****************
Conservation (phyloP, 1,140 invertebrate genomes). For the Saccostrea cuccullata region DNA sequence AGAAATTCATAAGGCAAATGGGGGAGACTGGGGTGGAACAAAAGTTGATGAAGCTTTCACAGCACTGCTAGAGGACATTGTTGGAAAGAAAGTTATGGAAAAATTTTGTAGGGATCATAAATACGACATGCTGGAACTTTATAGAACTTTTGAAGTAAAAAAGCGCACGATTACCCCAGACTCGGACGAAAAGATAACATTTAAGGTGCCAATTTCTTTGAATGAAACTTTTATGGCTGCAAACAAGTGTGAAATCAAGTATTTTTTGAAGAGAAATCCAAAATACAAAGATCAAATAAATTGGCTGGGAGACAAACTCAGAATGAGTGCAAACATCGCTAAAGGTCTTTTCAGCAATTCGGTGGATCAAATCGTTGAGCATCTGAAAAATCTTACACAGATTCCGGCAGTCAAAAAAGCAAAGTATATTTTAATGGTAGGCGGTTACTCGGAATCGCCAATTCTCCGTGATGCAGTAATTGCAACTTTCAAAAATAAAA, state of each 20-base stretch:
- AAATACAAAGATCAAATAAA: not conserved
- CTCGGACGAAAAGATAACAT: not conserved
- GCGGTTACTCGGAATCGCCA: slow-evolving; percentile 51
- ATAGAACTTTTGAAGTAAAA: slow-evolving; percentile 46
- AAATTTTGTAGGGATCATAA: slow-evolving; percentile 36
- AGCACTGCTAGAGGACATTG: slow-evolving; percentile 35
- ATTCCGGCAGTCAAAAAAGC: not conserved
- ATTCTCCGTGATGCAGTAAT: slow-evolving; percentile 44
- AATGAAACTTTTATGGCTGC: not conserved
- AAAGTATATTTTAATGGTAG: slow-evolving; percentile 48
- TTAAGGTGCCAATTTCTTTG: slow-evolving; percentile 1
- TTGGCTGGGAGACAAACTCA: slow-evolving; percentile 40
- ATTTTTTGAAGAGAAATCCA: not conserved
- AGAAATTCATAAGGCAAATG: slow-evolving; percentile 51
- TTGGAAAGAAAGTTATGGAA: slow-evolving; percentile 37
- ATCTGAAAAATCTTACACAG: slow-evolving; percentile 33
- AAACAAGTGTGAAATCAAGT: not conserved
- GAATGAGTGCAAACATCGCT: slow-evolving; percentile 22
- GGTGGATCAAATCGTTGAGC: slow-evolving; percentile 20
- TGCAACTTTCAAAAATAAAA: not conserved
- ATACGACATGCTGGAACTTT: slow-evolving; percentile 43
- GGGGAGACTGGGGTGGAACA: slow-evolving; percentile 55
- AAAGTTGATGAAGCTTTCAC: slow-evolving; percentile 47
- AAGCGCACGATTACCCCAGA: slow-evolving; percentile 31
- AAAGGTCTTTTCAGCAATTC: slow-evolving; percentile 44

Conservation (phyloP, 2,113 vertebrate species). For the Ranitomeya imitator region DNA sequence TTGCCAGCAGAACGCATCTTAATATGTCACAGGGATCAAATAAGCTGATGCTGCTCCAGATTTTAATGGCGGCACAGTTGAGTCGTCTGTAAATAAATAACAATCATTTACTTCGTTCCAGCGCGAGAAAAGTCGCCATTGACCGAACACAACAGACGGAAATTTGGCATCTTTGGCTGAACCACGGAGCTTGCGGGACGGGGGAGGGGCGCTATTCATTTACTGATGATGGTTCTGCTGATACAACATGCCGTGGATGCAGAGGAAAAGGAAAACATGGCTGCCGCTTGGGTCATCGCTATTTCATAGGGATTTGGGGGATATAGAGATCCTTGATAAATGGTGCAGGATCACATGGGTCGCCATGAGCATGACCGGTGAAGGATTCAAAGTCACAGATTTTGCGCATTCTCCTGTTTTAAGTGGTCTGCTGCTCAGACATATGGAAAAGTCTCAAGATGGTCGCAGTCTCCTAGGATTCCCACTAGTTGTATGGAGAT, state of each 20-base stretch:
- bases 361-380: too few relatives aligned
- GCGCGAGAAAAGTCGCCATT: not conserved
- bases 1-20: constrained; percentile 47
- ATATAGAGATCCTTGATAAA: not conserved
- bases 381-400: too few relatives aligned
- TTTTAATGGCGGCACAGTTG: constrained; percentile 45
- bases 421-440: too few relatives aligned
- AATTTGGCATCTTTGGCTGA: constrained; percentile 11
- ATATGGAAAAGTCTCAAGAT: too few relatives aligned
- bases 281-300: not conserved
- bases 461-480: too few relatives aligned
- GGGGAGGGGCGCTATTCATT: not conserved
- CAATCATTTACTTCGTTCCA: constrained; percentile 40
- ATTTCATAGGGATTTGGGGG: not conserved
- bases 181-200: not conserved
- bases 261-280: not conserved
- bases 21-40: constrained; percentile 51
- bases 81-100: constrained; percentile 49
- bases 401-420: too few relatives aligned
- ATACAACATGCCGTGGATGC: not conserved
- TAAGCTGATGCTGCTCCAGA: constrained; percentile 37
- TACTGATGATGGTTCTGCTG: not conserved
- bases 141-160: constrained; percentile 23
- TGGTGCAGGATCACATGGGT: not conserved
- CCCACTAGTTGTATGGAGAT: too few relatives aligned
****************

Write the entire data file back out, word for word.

Conservation (phyloP, 1,140 invertebrate genomes). For the Saccostrea cuccullata region DNA sequence AGAAATTCATAAGGCAAATGGGGGAGACTGGGGTGGAACAAAAGTTGATGAAGCTTTCACAGCACTGCTAGAGGACATTGTTGGAAAGAAAGTTATGGAAAAATTTTGTAGGGATCATAAATACGACATGCTGGAACTTTATAGAACTTTTGAAGTAAAAAAGCGCACGATTACCCCAGACTCGGACGAAAAGATAACATTTAAGGTGCCAATTTCTTTGAATGAAACTTTTATGGCTGCAAACAAGTGTGAAATCAAGTATTTTTTGAAGAGAAATCCAAAATACAAAGATCAAATAAATTGGCTGGGAGACAAACTCAGAATGAGTGCAAACATCGCTAAAGGTCTTTTCAGCAATTCGGTGGATCAAATCGTTGAGCATCTGAAAAATCTTACACAGATTCCGGCAGTCAAAAAAGCAAAGTATATTTTAATGGTAGGCGGTTACTCGGAATCGCCAATTCTCCGTGATGCAGTAATTGCAACTTTCAAAAATAAAA, state of each 20-base stretch:
- AAATACAAAGATCAAATAAA: not conserved
- CTCGGACGAAAAGATAACAT: not conserved
- GCGGTTACTCGGAATCGCCA: slow-evolving; percentile 51
- ATAGAACTTTTGAAGTAAAA: slow-evolving; percentile 46
- AAATTTTGTAGGGATCATAA: slow-evolving; percentile 36
- AGCACTGCTAGAGGACATTG: slow-evolving; percentile 35
- ATTCCGGCAGTCAAAAAAGC: not conserved
- ATTCTCCGTGATGCAGTAAT: slow-evolving; percentile 44
- AATGAAACTTTTATGGCTGC: not conserved
- AAAGTATATTTTAATGGTAG: slow-evolving; percentile 48
- TTAAGGTGCCAATTTCTTTG: slow-evolving; percentile 1
- TTGGCTGGGAGACAAACTCA: slow-evolving; percentile 40
- ATTTTTTGAAGAGAAATCCA: not conserved
- AGAAATTCATAAGGCAAATG: slow-evolving; percentile 51
- TTGGAAAGAAAGTTATGGAA: slow-evolving; percentile 37
- ATCTGAAAAATCTTACACAG: slow-evolving; percentile 33
- AAACAAGTGTGAAATCAAGT: not conserved
- GAATGAGTGCAAACATCGCT: slow-evolving; percentile 22
- GGTGGATCAAATCGTTGAGC: slow-evolving; percentile 20
- TGCAACTTTCAAAAATAAAA: not conserved
- ATACGACATGCTGGAACTTT: slow-evolving; percentile 43
- GGGGAGACTGGGGTGGAACA: slow-evolving; percentile 55
- AAAGTTGATGAAGCTTTCAC: slow-evolving; percentile 47
- AAGCGCACGATTACCCCAGA: slow-evolving; percentile 31
- AAAGGTCTTTTCAGCAATTC: slow-evolving; percentile 44

Conservation (phyloP, 2,113 vertebrate species). For the Ranitomeya imitator region DNA sequence TTGCCAGCAGAACGCATCTTAATATGTCACAGGGATCAAATAAGCTGATGCTGCTCCAGATTTTAATGGCGGCACAGTTGAGTCGTCTGTAAATAAATAACAATCATTTACTTCGTTCCAGCGCGAGAAAAGTCGCCATTGACCGAACACAACAGACGGAAATTTGGCATCTTTGGCTGAACCACGGAGCTTGCGGGACGGGGGAGGGGCGCTATTCATTTACTGATGATGGTTCTGCTGATACAACATGCCGTGGATGCAGAGGAAAAGGAAAACATGGCTGCCGCTTGGGTCATCGCTATTTCATAGGGATTTGGGGGATATAGAGATCCTTGATAAATGGTGCAGGATCACATGGGTCGCCATGAGCATGACCGGTGAAGGATTCAAAGTCACAGATTTTGCGCATTCTCCTGTTTTAAGTGGTCTGCTGCTCAGACATATGGAAAAGTCTCAAGATGGTCGCAGTCTCCTAGGATTCCCACTAGTTGTATGGAGAT, state of each 20-base stretch:
- bases 361-380: too few relatives aligned
- GCGCGAGAAAAGTCGCCATT: not conserved
- bases 1-20: constrained; percentile 47
- ATATAGAGATCCTTGATAAA: not conserved
- bases 381-400: too few relatives aligned
- TTTTAATGGCGGCACAGTTG: constrained; percentile 45
- bases 421-440: too few relatives aligned
- AATTTGGCATCTTTGGCTGA: constrained; percentile 11
- ATATGGAAAAGTCTCAAGAT: too few relatives aligned
- bases 281-300: not conserved
- bases 461-480: too few relatives aligned
- GGGGAGGGGCGCTATTCATT: not conserved
- CAATCATTTACTTCGTTCCA: constrained; percentile 40
- ATTTCATAGGGATTTGGGGG: not conserved
- bases 181-200: not conserved
- bases 261-280: not conserved
- bases 21-40: constrained; percentile 51
- bases 81-100: constrained; percentile 49
- bases 401-420: too few relatives aligned
- ATACAACATGCCGTGGATGC: not conserved
- TAAGCTGATGCTGCTCCAGA: constrained; percentile 37
- TACTGATGATGGTTCTGCTG: not conserved
- bases 141-160: constrained; percentile 23
- TGGTGCAGGATCACATGGGT: not conserved
- CCCACTAGTTGTATGGAGAT: too few relatives aligned